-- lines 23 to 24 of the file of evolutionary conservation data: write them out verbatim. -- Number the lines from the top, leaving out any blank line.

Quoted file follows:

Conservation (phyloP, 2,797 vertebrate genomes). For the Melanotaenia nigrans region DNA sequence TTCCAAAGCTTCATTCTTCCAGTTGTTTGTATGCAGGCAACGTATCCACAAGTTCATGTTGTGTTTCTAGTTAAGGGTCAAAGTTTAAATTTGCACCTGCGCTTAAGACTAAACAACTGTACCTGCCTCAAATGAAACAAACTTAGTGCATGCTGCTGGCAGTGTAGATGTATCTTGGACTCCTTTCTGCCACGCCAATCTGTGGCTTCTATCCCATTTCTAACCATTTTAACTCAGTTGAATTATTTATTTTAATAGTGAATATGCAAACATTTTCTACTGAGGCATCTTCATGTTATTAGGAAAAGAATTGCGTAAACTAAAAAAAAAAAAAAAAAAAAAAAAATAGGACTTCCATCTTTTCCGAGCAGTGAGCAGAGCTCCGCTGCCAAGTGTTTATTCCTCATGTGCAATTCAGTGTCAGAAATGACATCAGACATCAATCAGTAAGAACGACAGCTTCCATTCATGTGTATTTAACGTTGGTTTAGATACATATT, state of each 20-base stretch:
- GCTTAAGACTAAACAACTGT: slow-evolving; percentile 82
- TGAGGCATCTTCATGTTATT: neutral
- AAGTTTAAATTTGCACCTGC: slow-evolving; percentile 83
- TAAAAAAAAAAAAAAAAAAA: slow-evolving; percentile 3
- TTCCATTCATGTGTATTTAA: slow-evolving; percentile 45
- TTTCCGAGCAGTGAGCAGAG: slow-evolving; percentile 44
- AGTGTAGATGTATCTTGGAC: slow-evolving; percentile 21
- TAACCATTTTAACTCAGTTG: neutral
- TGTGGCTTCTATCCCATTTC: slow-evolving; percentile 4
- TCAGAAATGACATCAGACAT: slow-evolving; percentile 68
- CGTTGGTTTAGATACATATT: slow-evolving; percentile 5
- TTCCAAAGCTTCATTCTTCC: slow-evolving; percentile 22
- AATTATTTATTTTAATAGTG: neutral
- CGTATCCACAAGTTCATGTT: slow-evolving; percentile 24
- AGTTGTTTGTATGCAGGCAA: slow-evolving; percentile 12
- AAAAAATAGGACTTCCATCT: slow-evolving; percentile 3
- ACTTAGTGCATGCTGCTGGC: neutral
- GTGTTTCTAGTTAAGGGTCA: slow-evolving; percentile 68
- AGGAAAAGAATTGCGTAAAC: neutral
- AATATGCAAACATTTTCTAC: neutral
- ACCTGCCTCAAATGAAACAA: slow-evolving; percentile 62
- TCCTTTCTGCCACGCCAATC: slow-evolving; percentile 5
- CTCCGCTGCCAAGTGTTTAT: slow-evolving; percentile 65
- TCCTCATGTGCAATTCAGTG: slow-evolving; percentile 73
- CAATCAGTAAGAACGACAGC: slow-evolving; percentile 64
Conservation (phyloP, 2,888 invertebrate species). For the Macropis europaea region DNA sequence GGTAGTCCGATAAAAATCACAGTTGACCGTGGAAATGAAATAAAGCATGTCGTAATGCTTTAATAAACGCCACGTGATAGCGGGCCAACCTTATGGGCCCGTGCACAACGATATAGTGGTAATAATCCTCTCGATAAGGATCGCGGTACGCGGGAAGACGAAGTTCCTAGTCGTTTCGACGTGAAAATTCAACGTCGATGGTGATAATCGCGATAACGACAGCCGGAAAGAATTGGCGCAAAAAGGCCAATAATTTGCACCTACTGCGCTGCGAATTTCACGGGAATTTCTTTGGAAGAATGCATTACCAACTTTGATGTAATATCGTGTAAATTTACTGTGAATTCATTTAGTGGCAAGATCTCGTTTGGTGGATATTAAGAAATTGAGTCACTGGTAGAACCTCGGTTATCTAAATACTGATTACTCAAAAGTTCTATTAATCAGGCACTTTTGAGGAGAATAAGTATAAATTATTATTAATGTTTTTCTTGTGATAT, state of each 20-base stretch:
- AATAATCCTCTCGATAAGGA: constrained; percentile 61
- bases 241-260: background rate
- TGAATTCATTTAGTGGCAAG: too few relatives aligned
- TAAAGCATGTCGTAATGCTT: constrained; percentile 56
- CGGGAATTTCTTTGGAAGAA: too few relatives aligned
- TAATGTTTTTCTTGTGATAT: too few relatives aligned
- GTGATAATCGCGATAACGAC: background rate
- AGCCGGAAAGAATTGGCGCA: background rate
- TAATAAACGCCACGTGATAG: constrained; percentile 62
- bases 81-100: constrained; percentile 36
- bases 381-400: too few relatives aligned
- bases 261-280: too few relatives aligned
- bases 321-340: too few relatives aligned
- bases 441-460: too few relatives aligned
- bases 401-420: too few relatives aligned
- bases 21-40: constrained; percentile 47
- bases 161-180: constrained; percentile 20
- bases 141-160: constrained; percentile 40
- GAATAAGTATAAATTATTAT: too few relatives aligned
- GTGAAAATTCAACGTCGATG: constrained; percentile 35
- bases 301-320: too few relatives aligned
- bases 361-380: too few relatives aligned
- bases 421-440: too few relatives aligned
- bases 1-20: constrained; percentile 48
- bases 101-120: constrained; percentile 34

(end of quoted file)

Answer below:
- TCCTTTCTGCCACGCCAATC: slow-evolving; percentile 5
- CTCCGCTGCCAAGTGTTTAT: slow-evolving; percentile 65